Beaufort County jobless rate declines

Published 5:55 pm Monday, June 5, 2017

Beaufort County’s unemployment rate fell from 5.3 percent in March to 4.7 percent in April, according to information compiled by the Labor & Economics Analysis Division of the N.C. Department of Commerce.

In April 2016, the county’s unemployment rate was at 5.4 percent.

From March to April, 97 of the state’s 100 counties experienced declines in their unemployment rates, and three counties’ jobless rate increased, according to LEAD figures. The state’s unemployment rate fell from 4.7 percent in March to 4.3 percent in April.

“The estimated loss of 7,000 jobs in April may sound concerning to many. This surely isn’t good news, but a few items suggest this may be statistical noise and the state of North Carolina’s economy is still OK. 1. The number of people with jobs in North Carolina rose for the month. 2. Few recessionary signs exist at the national level. 3. Recent trends are still positive. 4. Most other economic statistics (e.g. unemployment-insurance claims, retail sales and job postings) are still positive. Follow the jobs numbers for May and June, with attention to April’s revisions, to get a better picture about North Carolina’s job growth,” according to a LEAD document.

Among the state’s 100 counties in April, 73 of them had unemployment rates of 5 percent or lower, 27 counties had jobless rates between 5 percent and 10 percent and no county had a jobless rate of 10 percent or higher. Hyde County had the highest unemployment rate in April at 8.8 percent, according to LEAD data. That figure is the first time the county’s jobless rate has been below 10 percent this year. Buncombe County had the lowest jobless rate in April at 3.2 percent.

Fourteen of the state’s 15 metropolitan areas experienced rate decreases from March to April, with one seeing a rate increase.

For April, Beaufort County’s workforce included 20,351 people, with 965 of them without work, according to LEAD figures. That meant 19,386 people were on the job and earning paychecks. For March, Beaufort County’s workforce totaled 20,587 people, with 19,492 of them on the job, leaving 1,095 people without work.

Hyde County’s jobless rate decreased from 12.2 percent in March to 8.8 percent in April. In April 2016, its unemployment rate was at 8.7 percent.

From March to April, Martin County’s unemployment rate decreased from 5.9 percent to 5.6 percent. In April 2016, its jobless rate was at 6.1 percent.

Pitt County’s jobless rate was at 5 percent in March, falling to 4.6 percent in April. In April 2016, its unemployment rate was at 5.1 percent.

Washington County’s unemployment rate decreased from 7.1 percent in March to 6.6 percent in April. In April 2016, the county’s jobless rate was at 6.9 percent.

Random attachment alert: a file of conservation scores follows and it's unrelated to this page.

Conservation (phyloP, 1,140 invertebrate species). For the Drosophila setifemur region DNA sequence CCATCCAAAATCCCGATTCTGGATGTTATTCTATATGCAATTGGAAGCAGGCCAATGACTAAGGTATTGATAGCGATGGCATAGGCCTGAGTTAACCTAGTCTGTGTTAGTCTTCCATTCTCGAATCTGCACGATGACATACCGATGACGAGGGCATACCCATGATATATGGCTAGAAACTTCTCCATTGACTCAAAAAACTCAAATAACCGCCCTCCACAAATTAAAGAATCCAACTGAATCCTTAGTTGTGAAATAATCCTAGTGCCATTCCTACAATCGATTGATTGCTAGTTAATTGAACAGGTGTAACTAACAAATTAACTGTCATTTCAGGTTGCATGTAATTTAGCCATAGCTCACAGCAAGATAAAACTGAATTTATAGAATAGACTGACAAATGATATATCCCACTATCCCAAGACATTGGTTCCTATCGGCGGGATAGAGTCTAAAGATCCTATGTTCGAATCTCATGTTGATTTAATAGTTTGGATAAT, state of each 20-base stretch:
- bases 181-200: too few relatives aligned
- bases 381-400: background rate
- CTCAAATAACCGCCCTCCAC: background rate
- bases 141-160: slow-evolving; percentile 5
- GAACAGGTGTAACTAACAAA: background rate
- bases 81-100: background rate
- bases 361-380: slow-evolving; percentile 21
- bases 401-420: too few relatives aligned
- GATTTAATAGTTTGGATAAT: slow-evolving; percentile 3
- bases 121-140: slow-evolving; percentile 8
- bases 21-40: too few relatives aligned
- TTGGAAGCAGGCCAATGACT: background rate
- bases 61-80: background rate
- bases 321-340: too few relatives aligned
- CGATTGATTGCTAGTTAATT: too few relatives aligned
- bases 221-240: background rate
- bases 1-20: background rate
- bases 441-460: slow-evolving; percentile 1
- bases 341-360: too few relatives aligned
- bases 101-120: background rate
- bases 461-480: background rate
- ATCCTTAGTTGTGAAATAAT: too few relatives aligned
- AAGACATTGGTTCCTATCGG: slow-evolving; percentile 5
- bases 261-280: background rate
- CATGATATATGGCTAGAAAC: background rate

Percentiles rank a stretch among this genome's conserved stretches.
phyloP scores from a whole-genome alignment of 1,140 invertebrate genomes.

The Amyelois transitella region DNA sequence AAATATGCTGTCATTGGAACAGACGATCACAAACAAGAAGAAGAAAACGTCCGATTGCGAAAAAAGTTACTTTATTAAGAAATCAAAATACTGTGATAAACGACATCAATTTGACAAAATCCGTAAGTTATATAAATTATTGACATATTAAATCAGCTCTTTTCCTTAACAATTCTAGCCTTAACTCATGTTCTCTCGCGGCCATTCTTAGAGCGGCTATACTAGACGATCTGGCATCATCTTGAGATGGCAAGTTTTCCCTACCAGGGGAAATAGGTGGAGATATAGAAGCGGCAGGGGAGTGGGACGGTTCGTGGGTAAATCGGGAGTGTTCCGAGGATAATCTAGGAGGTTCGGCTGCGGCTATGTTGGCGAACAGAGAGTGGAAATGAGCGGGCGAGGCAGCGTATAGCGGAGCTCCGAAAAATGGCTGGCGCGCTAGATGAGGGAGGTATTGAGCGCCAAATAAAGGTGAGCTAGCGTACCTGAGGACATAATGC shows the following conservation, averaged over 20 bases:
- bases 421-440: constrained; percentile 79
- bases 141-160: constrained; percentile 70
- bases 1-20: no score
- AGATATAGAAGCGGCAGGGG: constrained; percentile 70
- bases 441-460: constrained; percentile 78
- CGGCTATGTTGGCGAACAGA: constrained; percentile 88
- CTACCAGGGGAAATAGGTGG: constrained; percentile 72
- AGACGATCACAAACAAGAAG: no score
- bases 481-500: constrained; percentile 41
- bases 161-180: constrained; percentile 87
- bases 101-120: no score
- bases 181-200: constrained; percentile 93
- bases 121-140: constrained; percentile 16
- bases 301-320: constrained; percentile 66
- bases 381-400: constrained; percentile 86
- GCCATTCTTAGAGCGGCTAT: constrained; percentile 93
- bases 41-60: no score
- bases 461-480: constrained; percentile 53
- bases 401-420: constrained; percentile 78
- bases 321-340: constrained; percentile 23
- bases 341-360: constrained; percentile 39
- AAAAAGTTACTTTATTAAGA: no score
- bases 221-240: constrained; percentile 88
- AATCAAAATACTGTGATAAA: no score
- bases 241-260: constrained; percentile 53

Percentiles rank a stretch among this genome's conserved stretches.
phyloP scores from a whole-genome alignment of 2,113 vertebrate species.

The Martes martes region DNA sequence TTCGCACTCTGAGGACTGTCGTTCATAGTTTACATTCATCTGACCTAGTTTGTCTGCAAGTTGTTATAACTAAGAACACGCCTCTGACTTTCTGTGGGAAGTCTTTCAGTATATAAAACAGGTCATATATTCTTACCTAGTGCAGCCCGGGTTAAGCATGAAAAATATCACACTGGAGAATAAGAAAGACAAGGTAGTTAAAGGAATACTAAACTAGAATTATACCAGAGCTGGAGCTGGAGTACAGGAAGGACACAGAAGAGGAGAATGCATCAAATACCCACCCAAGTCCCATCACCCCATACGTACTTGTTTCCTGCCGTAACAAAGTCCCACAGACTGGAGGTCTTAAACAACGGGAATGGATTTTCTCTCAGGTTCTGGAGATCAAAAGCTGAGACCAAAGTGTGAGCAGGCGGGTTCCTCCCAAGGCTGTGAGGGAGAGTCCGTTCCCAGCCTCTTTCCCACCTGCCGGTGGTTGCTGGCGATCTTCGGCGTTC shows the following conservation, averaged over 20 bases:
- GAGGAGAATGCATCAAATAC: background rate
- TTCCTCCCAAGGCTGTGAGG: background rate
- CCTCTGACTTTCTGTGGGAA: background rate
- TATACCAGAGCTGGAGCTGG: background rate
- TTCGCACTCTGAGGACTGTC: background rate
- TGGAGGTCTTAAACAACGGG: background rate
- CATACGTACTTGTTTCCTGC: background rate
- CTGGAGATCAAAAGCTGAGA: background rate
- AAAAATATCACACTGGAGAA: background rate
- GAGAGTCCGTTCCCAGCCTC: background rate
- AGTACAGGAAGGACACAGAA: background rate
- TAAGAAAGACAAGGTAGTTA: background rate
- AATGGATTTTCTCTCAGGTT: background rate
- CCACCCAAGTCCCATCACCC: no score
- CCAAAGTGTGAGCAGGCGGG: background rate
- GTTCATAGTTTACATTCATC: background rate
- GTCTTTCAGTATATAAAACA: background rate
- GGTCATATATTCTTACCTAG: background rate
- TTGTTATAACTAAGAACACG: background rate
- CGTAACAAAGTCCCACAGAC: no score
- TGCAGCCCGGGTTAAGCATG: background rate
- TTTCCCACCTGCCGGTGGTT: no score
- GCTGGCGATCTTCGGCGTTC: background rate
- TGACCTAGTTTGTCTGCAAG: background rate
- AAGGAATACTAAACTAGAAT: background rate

The Washington statistical area’s jobless rate in April was 4.7 percent, down from 5.3 percent from the previous month. The Greenville-Washington combined statistical area’s jobless rate for April was 4.6 percent, down from 5 percent in March.

Of the state’s 15 metropolitan statistical areas, four of the six MSAs east of Interstate 95 and the Fayetteville MSA had the highest unemployment rates in April, all above or at the state rate of 4.3 percent, according to LEAD figures. The New Bern MSA was at the state rate of 4.3 percent. The Wilmington MSA’s jobless rate for April was 3.9 percent. The Rocky Mount MSA was the highest in the state at 6.8 percent for April.

The jobless figures released by the Commerce Department do not include unemployed people whose unemployment insurance benefits expired and who are not listed as unemployed. Factor in those people and a county’s true jobless rate is higher.



About Mike Voss

Mike Voss is the contributing editor at the Washington Daily News. He has a daughter and four grandchildren. Except for nearly six years he worked at the Free Lance-Star in Fredericksburg, Va., in the early to mid-1990s, he has been at the Daily News since April 1986.
Journalism awards:
• Pulitzer Prize for Meritorious Public Service, 1990.
• Society of Professional Journalists: Sigma Delta Chi Award, Bronze Medallion.
• Associated Press Managing Editors’ Public Service Award.
• Investigative Reporters & Editors’ Award.
• North Carolina Press Association, First Place, Public Service Award, 1989.
• North Carolina Press Association, Second Place, Investigative Reporting, 1990.
All those were for the articles he and Betty Gray wrote about the city’s contaminated water system in 1989-1990.
• North Carolina Press Association, First Place, Investigative Reporting, 1991.
• North Carolina Press Association, Third Place, General News Reporting, 2005.
• North Carolina Press Association, Second Place, Lighter Columns, 2006.
Recently learned he will receive another award.
• North Carolina Press Association, First Place, Lighter Columns, 2010.
4. Lectured at or served on seminar panels at journalism schools at UNC-Chapel Hill, University of Maryland, Columbia University, Mary Washington University and Francis Marion University.

email author More by Mike